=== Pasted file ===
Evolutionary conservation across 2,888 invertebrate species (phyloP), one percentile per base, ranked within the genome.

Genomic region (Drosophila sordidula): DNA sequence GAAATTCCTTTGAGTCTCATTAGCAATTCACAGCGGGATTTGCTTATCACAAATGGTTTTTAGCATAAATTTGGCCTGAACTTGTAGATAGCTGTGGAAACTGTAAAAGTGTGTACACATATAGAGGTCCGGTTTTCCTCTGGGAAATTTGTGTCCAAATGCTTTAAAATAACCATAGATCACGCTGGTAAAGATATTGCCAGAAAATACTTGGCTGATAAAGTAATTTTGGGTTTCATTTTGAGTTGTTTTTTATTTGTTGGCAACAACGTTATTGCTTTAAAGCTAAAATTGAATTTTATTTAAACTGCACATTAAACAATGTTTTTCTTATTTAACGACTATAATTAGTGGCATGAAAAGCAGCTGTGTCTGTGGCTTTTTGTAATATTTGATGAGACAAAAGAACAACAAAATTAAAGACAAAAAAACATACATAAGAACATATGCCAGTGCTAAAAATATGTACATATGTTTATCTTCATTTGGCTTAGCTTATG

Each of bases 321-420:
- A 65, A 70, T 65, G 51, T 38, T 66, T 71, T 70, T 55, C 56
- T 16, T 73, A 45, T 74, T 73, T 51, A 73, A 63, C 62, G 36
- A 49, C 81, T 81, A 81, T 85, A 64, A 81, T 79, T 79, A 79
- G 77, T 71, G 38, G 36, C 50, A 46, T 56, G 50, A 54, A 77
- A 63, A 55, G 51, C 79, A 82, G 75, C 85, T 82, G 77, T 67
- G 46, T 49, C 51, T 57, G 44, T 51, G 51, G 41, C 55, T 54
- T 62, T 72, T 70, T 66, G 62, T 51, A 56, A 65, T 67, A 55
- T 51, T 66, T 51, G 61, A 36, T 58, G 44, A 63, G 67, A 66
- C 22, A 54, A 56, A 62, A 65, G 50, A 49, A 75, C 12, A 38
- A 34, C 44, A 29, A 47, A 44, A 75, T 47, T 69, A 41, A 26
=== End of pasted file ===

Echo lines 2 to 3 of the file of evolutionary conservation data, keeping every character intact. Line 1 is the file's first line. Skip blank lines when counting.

Genomic region (Drosophila sordidula): DNA sequence GAAATTCCTTTGAGTCTCATTAGCAATTCACAGCGGGATTTGCTTATCACAAATGGTTTTTAGCATAAATTTGGCCTGAACTTGTAGATAGCTGTGGAAACTGTAAAAGTGTGTACACATATAGAGGTCCGGTTTTCCTCTGGGAAATTTGTGTCCAAATGCTTTAAAATAACCATAGATCACGCTGGTAAAGATATTGCCAGAAAATACTTGGCTGATAAAGTAATTTTGGGTTTCATTTTGAGTTGTTTTTTATTTGTTGGCAACAACGTTATTGCTTTAAAGCTAAAATTGAATTTTATTTAAACTGCACATTAAACAATGTTTTTCTTATTTAACGACTATAATTAGTGGCATGAAAAGCAGCTGTGTCTGTGGCTTTTTGTAATATTTGATGAGACAAAAGAACAACAAAATTAAAGACAAAAAAACATACATAAGAACATATGCCAGTGCTAAAAATATGTACATATGTTTATCTTCATTTGGCTTAGCTTATG

Each of bases 321-420: